• Pongo pygmaeus pygmaeus - northwest populations
      • Pongo pygmaeus morio - northeast and east populations
      • Pongo pygmaeus wurmbii - southwest populations
    • Sumatran orangutan (P. abelii)

Some suggest that the subspecies wurmbii is conspecific with the Sumatra population (P. abelii).

In addition, a fossil species, Pongo hooijeri, is known from Vietnam, and multiple fossil subspecies have been described from several parts of southeastern Asia. It is unclear if these belong to P. pygmaeus or P. abeli, or, in fact, represent distinct species.

Conservation status

The critically endangered Sumatran orangutan, a great ape endemic to Indonesia

The Borneo species of orangutans is highly endangered, and the Sumatra species is critically endangered, according to the IUCN Red List of Mammals. Both species are listed on Appendix I of CITES (the Convention on International Trade in Endangered Species of Wild Fauna and Flora). The Borneo population is estimated at about 50,000 in the wild, while the Sumatran species is estimated at 7,000–7,500 individuals.

Orangutan habitat destruction due to logging, mining, and forest fires has been increasing rapidly in the last decade.[12] A major factor in that period of time has been the conversion of vast areas of tropical forest to oil palm plantations, for the production of palm oil.[13] Much of this activity is illegal, occurring in national parks that are officially off-limits to loggers, miners, and plantation development. There is also a major problem with the poaching of baby orangutans for sale in the pet trade.

Major conservation centers in Indonesia include those at Tanjung Puting in Central Kalimantan (Borneo in Indonesia is referred to as Kalimantan), Kutai in East Kalimantan, Gunung Palung in West Kalimantan, and Bukit Lawang in the Gunung Leuser National Park on the border of Aceh and North Sumatra. In Malaysia, conservation areas include Semenggok in Sarawak, and the Sepilok Orang Utan Sanctuary near Sandakan in Sabah.

Etymology

The word orangutan is derived from the Malay (the language of Malaysia) and Indonesian words orang, meaning "person," and hutan, meaning "forest," thus "person of the forest." Orang Hutan is the common term in these two national languages, although local peoples may also refer to them by local languages. Maias and mawas are also used in Malay, but it is unclear if those words refer only to orangutans, or to all apes in general.

The word was first attested in English in 1691 in the form orang-outang, and variants with -ng instead of -n, as in the Malay original, are found in many languages. This spelling (and pronunciation) has remained in use in English up to the present, but has come to be regarded as incorrect by some.[14] However, dictionaries such as the American Heritage Dictionary regard forms with -ng as acceptable variants.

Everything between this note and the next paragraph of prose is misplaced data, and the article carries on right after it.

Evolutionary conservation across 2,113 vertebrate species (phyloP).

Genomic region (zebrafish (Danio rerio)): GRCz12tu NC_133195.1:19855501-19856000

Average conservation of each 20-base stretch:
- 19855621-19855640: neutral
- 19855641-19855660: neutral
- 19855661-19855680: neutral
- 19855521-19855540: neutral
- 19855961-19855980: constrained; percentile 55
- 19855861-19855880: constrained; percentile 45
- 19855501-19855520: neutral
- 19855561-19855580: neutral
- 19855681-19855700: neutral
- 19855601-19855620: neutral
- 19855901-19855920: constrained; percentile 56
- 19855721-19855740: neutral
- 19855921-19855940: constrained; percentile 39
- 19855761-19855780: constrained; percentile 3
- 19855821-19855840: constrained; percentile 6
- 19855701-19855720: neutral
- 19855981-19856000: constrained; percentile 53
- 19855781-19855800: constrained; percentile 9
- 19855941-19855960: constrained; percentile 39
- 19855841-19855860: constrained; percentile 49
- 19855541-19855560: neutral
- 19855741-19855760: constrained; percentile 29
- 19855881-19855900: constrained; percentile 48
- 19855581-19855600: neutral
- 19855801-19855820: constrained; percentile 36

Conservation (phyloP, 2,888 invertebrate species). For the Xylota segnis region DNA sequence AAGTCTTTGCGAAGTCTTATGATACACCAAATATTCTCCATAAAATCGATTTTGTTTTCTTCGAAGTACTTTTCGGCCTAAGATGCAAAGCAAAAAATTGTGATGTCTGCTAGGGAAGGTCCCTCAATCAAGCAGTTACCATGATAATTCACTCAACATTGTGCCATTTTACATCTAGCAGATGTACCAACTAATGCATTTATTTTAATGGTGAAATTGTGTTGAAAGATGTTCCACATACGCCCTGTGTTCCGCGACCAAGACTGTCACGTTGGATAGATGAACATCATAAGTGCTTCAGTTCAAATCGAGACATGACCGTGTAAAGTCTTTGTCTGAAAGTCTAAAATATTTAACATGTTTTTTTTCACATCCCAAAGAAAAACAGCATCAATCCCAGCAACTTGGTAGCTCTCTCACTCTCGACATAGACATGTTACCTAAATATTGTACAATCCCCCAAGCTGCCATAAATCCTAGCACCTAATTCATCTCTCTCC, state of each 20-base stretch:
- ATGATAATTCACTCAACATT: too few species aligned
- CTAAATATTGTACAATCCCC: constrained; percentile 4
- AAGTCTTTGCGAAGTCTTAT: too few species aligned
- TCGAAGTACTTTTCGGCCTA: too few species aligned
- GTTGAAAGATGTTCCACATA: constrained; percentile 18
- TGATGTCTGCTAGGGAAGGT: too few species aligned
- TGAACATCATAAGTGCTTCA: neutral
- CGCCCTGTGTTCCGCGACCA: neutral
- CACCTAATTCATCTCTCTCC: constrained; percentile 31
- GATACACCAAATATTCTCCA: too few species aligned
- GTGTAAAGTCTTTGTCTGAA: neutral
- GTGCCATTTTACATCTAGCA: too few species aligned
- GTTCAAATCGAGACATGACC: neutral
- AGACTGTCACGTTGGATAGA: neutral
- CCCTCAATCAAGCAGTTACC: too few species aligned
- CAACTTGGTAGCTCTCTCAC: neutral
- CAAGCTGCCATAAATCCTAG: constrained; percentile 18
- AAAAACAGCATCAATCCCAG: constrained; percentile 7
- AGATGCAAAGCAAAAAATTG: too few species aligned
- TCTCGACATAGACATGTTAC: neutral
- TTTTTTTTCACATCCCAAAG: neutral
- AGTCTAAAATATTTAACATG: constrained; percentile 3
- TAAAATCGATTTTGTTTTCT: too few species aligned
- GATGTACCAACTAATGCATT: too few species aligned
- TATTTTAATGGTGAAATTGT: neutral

The name of the genus Pongo comes from a sixteenth-century account by Andrew Battell, an English sailor held prisoner by the Portuguese in "Angola" (probably somewhere near the mouth of the Congo River). He describes two anthropoid "monsters" named Pongo and Engeco. It is now believed that he was describing gorillas, but in the late eighteenth century it was believed that all great apes were orangutans; hence Lacépède's use of Pongo for the genus.[15]


Notes

  1. C. Groves, “Order Primates, Order Monotremata, (and selected other orders,” in Mammal Species of the World, 3rd ed., ed. D. E. Wilson and D. M. Reeder (Johns Hopkins University Press, 2005 ISBN 0801882214), 183–184.
  2. Orangutan Foundation International, All about orangutans, 2005. Retrieved February 6, 2007; Public Library of Science, Tracking orangutans from the sky, PLoS Biol 3, no. 1 (2005): e22. Retrieved February 6, 2007.
  3. Orangutan Foundation International, All about orangutans, 2005. Retrieved February 6, 2007.
  4. Ibid.
  5. Ibid.
  6. H. D. Rijksen, “A field study on Sumatran orang utans (Pongo pygmaeus abelii, Lesson 1827): Ecology, behaviour and conservation,” Quarterly Review of Biology 53 (1978).
  7. C. P. van Schaik, M. Ancrenaz, G. Borgen, B. Galdikas, C. D. Knott, I. Singleton, A. Suzuki, S. S. Utami, and M. Merrill, “Orangutan cultures and the evolution of material culture,” Science 299, no. 5603 (2003): 102–105.
  8. Orangutan Foundation International, All about orangutans, 2005. Retrieved February 6, 2007.
  9. Smithsonian National Zoological Park and Friends of the National Zoo, Orang utan language project, 2007. Retrieved February 6, 2007.
  10. Orangutan Foundation International, All about orangutans, 2005. Retrieved February 6, 2007.
  11. C. Groves, “Order Primates, Order Monotremata, (and selected other orders,” in Mammal Species of the World, 3rd ed., ed. D. E. Wilson and D. M. Reeder (Johns Hopkins University Press, 2005 ISBN 0801882214), 183–184.
  12. H. D. Rijksen and E. Meijaard, Our Vanishing Relative: The Status of Wild Orang-utans at the Close of the Twentieth Century (Boston: Kluwer Academic Publishers, 1999).
  13. Helen Buckland, The oil for ape scandal: How palm oil is threatening the orang-utan, ed. Ed Matthew (Friends of the Earth Trust). Retrieved May 21, 2007.
  14. Alpha Dictionary, Orangutan. Retrieved December 20, 2006.
  15. C. Groves, A history of gorilla taxonomy, in Gorilla Biology: A Multidisciplinary Perspective, ed. A. B. Taylor and M. L. Goldsmith (Cambridge University Press, 2002), 15–34. Retrieved May 21, 2007.